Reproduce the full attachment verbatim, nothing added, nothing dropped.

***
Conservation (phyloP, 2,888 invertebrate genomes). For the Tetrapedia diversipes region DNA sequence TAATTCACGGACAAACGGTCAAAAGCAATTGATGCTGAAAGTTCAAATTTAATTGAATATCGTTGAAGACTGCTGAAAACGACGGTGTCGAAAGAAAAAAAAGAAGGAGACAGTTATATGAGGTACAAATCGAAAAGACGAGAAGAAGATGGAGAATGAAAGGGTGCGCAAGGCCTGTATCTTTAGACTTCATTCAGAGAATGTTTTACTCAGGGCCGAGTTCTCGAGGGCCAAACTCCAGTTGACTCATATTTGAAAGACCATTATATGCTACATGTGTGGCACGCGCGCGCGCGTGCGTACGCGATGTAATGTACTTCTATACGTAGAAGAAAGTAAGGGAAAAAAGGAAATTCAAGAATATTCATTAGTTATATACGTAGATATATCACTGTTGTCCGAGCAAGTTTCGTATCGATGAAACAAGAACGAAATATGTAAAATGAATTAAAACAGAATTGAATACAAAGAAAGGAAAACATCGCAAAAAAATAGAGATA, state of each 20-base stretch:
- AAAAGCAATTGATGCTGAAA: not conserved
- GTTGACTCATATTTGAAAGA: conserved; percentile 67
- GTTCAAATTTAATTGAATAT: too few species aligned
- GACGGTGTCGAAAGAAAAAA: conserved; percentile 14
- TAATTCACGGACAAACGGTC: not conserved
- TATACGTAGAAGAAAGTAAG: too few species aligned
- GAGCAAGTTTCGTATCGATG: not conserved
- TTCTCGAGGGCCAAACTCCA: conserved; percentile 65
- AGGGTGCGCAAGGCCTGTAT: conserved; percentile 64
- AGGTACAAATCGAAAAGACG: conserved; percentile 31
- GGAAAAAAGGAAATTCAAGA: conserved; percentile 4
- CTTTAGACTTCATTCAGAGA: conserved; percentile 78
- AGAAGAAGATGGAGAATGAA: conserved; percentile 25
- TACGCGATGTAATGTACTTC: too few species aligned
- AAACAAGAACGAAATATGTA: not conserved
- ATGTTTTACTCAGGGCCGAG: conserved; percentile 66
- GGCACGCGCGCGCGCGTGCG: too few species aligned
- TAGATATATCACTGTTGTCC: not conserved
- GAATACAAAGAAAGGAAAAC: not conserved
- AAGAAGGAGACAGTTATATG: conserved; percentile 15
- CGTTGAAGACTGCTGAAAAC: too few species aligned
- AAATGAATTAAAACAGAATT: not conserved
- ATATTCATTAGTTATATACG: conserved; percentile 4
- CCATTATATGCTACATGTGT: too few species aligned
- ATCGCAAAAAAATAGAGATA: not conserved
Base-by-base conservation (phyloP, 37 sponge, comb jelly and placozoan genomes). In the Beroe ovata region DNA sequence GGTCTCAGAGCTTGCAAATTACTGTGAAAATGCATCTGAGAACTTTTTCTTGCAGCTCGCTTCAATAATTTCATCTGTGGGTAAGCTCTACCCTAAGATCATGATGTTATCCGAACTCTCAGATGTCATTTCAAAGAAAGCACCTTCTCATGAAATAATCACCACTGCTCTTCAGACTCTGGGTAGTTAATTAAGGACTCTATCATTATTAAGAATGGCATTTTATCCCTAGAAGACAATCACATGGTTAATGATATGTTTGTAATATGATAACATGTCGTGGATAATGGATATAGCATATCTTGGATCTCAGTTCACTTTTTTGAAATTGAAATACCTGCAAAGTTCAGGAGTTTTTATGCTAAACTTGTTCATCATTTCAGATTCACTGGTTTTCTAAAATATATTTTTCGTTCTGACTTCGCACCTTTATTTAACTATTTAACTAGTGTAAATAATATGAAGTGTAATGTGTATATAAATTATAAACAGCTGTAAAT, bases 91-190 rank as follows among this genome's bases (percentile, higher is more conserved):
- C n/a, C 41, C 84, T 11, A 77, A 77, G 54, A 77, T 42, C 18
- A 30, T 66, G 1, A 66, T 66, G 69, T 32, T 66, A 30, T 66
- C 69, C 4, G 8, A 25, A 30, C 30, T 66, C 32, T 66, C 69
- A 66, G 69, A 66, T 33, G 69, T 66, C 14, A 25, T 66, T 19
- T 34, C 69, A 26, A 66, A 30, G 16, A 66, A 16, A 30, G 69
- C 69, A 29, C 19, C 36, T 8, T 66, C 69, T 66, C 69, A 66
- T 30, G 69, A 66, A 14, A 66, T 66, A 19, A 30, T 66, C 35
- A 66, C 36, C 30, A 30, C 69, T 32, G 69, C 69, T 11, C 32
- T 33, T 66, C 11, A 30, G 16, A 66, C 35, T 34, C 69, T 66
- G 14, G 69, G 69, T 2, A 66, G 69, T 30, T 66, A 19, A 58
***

Conservation (phyloP, 2,888 invertebrate genomes). For the Tetrapedia diversipes region DNA sequence TAATTCACGGACAAACGGTCAAAAGCAATTGATGCTGAAAGTTCAAATTTAATTGAATATCGTTGAAGACTGCTGAAAACGACGGTGTCGAAAGAAAAAAAAGAAGGAGACAGTTATATGAGGTACAAATCGAAAAGACGAGAAGAAGATGGAGAATGAAAGGGTGCGCAAGGCCTGTATCTTTAGACTTCATTCAGAGAATGTTTTACTCAGGGCCGAGTTCTCGAGGGCCAAACTCCAGTTGACTCATATTTGAAAGACCATTATATGCTACATGTGTGGCACGCGCGCGCGCGTGCGTACGCGATGTAATGTACTTCTATACGTAGAAGAAAGTAAGGGAAAAAAGGAAATTCAAGAATATTCATTAGTTATATACGTAGATATATCACTGTTGTCCGAGCAAGTTTCGTATCGATGAAACAAGAACGAAATATGTAAAATGAATTAAAACAGAATTGAATACAAAGAAAGGAAAACATCGCAAAAAAATAGAGATA, state of each 20-base stretch:
- AAAAGCAATTGATGCTGAAA: not conserved
- GTTGACTCATATTTGAAAGA: conserved; percentile 67
- GTTCAAATTTAATTGAATAT: too few species aligned
- GACGGTGTCGAAAGAAAAAA: conserved; percentile 14
- TAATTCACGGACAAACGGTC: not conserved
- TATACGTAGAAGAAAGTAAG: too few species aligned
- GAGCAAGTTTCGTATCGATG: not conserved
- TTCTCGAGGGCCAAACTCCA: conserved; percentile 65
- AGGGTGCGCAAGGCCTGTAT: conserved; percentile 64
- AGGTACAAATCGAAAAGACG: conserved; percentile 31
- GGAAAAAAGGAAATTCAAGA: conserved; percentile 4
- CTTTAGACTTCATTCAGAGA: conserved; percentile 78
- AGAAGAAGATGGAGAATGAA: conserved; percentile 25
- TACGCGATGTAATGTACTTC: too few species aligned
- AAACAAGAACGAAATATGTA: not conserved
- ATGTTTTACTCAGGGCCGAG: conserved; percentile 66
- GGCACGCGCGCGCGCGTGCG: too few species aligned
- TAGATATATCACTGTTGTCC: not conserved
- GAATACAAAGAAAGGAAAAC: not conserved
- AAGAAGGAGACAGTTATATG: conserved; percentile 15
- CGTTGAAGACTGCTGAAAAC: too few species aligned
- AAATGAATTAAAACAGAATT: not conserved
- ATATTCATTAGTTATATACG: conserved; percentile 4
- CCATTATATGCTACATGTGT: too few species aligned
- ATCGCAAAAAAATAGAGATA: not conserved
Base-by-base conservation (phyloP, 37 sponge, comb jelly and placozoan genomes). In the Beroe ovata region DNA sequence GGTCTCAGAGCTTGCAAATTACTGTGAAAATGCATCTGAGAACTTTTTCTTGCAGCTCGCTTCAATAATTTCATCTGTGGGTAAGCTCTACCCTAAGATCATGATGTTATCCGAACTCTCAGATGTCATTTCAAAGAAAGCACCTTCTCATGAAATAATCACCACTGCTCTTCAGACTCTGGGTAGTTAATTAAGGACTCTATCATTATTAAGAATGGCATTTTATCCCTAGAAGACAATCACATGGTTAATGATATGTTTGTAATATGATAACATGTCGTGGATAATGGATATAGCATATCTTGGATCTCAGTTCACTTTTTTGAAATTGAAATACCTGCAAAGTTCAGGAGTTTTTATGCTAAACTTGTTCATCATTTCAGATTCACTGGTTTTCTAAAATATATTTTTCGTTCTGACTTCGCACCTTTATTTAACTATTTAACTAGTGTAAATAATATGAAGTGTAATGTGTATATAAATTATAAACAGCTGTAAAT, bases 91-190 rank as follows among this genome's bases (percentile, higher is more conserved):
- C n/a, C 41, C 84, T 11, A 77, A 77, G 54, A 77, T 42, C 18
- A 30, T 66, G 1, A 66, T 66, G 69, T 32, T 66, A 30, T 66
- C 69, C 4, G 8, A 25, A 30, C 30, T 66, C 32, T 66, C 69
- A 66, G 69, A 66, T 33, G 69, T 66, C 14, A 25, T 66, T 19
- T 34, C 69, A 26, A 66, A 30, G 16, A 66, A 16, A 30, G 69
- C 69, A 29, C 19, C 36, T 8, T 66, C 69, T 66, C 69, A 66
- T 30, G 69, A 66, A 14, A 66, T 66, A 19, A 30, T 66, C 35
- A 66, C 36, C 30, A 30, C 69, T 32, G 69, C 69, T 11, C 32
- T 33, T 66, C 11, A 30, G 16, A 66, C 35, T 34, C 69, T 66
- G 14, G 69, G 69, T 2, A 66, G 69, T 30, T 66, A 19, A 58